We are taught in school that Isaac Newton was our greatest scientist. And he was. He not only came up with the laws of motion that bear his name, he split white light into the colors of the spectrum, invented calculus and built a telescope whose design is still in use today. Most important, he defined and quantified gravity.
What they didn't tell us is that for 30 of the most productive years of his life, Newton worked passionately in the field of alchemy, most simply defined as the search for ways to turn one material into another and, more ambitiously, as the search for the forces that run the world. Newton put together one of the finest libraries of alchemical literature ever assembled, and he wrote more than a million words on alchemy in his own laboratory notebooks. Most of all, he spent untold hours hunched over bubbling retorts of mercury, lead, antimony and sulfur (a practice that may have damaged his health). The results were noted in a kind of code. One entry in Newton's notebooks, for example, reports, "I made Jupiter fly on the wings of the eagle!" which apparently had something to do with vaporizing tin. Some of the ideas of alchemy may have spilled over into the work for which Newton is famous. The legendary philosophers' stone, for instance, was characterized by its mysterious power of attraction, a force not completely dissimilar to the gravitational forces that bind one celestial body to another. Alchemical theories of how one material could be transmuted into another involved working with what we today would call subatomic particles. "Any body can be transformed into another, of whatever kind," he wrote.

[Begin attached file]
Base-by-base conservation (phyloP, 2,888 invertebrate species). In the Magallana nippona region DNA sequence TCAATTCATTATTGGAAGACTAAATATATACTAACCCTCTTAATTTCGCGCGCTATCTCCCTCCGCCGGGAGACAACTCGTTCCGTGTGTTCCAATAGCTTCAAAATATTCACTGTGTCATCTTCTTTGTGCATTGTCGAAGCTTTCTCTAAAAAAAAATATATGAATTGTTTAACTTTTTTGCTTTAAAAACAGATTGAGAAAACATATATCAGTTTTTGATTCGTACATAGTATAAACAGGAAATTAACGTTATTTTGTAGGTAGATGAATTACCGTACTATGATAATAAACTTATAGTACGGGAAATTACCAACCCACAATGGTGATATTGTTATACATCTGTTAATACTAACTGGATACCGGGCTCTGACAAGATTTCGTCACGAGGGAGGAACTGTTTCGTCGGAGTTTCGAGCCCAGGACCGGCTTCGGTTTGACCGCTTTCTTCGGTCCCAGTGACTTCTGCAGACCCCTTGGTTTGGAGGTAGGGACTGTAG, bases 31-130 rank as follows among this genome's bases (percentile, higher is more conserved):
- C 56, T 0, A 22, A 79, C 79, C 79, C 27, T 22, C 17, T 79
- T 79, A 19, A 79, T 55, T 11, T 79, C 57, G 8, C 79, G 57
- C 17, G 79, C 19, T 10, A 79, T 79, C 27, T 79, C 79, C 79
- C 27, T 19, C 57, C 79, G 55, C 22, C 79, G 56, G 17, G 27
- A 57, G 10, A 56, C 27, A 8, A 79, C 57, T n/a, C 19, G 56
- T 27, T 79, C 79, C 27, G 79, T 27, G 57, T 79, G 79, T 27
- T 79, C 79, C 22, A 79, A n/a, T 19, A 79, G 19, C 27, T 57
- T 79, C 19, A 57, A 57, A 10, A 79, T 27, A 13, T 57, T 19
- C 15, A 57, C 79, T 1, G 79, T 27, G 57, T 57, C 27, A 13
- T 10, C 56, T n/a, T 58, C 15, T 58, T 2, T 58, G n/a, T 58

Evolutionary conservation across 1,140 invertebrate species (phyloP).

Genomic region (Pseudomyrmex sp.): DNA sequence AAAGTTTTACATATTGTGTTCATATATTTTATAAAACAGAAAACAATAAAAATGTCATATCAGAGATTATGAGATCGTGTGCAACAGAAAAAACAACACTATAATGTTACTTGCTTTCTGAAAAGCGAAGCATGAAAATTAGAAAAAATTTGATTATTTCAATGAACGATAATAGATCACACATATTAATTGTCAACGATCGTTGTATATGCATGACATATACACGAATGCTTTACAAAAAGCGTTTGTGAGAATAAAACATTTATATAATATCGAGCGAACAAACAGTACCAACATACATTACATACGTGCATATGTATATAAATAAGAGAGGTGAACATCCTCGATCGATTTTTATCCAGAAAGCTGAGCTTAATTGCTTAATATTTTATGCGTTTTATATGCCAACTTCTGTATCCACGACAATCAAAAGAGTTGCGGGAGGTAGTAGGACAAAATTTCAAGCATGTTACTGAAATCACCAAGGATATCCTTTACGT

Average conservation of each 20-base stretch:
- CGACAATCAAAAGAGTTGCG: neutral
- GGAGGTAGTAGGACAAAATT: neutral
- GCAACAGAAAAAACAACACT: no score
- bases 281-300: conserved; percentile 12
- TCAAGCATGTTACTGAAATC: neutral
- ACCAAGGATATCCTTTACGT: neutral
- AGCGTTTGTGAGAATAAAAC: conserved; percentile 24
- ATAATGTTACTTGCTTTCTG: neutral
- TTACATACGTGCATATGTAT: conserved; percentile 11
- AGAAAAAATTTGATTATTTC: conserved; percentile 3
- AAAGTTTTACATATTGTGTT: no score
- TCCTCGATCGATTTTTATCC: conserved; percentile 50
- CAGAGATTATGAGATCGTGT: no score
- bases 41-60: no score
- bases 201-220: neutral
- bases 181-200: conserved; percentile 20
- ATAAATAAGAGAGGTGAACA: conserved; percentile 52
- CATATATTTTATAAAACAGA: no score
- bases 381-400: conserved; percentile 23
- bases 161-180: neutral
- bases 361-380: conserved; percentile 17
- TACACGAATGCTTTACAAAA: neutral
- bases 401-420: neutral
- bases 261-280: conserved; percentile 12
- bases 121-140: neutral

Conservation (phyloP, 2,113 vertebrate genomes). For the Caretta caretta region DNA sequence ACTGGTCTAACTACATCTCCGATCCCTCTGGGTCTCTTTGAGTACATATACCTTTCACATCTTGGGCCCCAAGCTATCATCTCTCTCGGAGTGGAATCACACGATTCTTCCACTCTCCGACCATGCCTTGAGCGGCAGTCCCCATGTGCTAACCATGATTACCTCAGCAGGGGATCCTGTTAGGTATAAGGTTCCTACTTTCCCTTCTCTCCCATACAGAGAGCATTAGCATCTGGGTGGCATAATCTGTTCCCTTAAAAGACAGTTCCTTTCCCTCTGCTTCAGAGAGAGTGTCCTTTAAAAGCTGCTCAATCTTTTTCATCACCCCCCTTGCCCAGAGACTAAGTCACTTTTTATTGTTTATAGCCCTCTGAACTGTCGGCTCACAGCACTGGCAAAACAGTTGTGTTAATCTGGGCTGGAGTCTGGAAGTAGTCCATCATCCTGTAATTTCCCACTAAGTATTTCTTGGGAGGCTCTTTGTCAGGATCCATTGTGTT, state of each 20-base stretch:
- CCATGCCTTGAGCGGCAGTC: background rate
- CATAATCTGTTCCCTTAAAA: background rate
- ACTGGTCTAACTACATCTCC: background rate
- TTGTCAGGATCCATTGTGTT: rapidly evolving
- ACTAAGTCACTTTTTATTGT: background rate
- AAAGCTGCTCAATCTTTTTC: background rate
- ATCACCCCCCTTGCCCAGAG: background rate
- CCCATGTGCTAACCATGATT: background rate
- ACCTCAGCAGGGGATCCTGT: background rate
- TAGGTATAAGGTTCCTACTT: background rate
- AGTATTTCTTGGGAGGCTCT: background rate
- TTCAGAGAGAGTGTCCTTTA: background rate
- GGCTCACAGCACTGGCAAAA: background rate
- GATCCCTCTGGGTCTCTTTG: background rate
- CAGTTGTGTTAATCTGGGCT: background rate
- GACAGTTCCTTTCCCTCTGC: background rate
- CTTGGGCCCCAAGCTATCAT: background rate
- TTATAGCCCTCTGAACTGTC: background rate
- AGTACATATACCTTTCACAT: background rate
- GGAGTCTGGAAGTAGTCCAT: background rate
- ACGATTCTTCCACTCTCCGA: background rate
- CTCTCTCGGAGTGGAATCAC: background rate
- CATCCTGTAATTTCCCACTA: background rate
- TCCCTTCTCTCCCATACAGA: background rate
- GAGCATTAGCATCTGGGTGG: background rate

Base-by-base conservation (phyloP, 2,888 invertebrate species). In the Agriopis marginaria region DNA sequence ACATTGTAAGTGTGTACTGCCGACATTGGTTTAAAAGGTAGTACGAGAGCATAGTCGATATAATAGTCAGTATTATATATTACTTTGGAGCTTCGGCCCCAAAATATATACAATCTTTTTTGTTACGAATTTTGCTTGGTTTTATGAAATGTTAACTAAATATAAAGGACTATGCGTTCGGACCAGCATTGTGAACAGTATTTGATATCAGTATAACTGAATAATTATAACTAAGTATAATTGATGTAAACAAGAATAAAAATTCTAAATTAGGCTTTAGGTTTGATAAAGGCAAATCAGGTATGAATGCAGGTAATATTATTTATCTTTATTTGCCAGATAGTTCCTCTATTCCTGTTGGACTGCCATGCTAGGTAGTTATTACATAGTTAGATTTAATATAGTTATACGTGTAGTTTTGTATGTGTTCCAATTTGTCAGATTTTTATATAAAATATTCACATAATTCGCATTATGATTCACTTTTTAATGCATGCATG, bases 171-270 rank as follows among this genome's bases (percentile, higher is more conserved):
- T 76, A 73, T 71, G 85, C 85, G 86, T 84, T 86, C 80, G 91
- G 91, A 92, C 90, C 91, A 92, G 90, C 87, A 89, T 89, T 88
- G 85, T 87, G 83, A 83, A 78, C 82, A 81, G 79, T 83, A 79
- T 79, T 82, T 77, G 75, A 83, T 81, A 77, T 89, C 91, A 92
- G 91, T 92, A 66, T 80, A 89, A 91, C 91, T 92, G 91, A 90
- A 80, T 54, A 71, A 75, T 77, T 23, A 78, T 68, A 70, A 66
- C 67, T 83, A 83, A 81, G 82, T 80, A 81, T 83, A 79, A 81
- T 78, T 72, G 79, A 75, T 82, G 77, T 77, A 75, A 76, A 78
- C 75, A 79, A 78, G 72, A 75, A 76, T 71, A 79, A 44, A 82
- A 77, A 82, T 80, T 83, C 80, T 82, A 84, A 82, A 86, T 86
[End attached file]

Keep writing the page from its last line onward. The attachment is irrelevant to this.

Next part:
Such ideas were no more popular in his day than alchemy is today. After his death, Newton's work in alchemy was ignored or worse. Today, however, transmutation of one element into another is a fact, whether occurring naturally in radioactive substances or in the laboratory. Historians of science are poring over Newton's notebooks, finding links between his alchemical dreams and the foundations of modern science.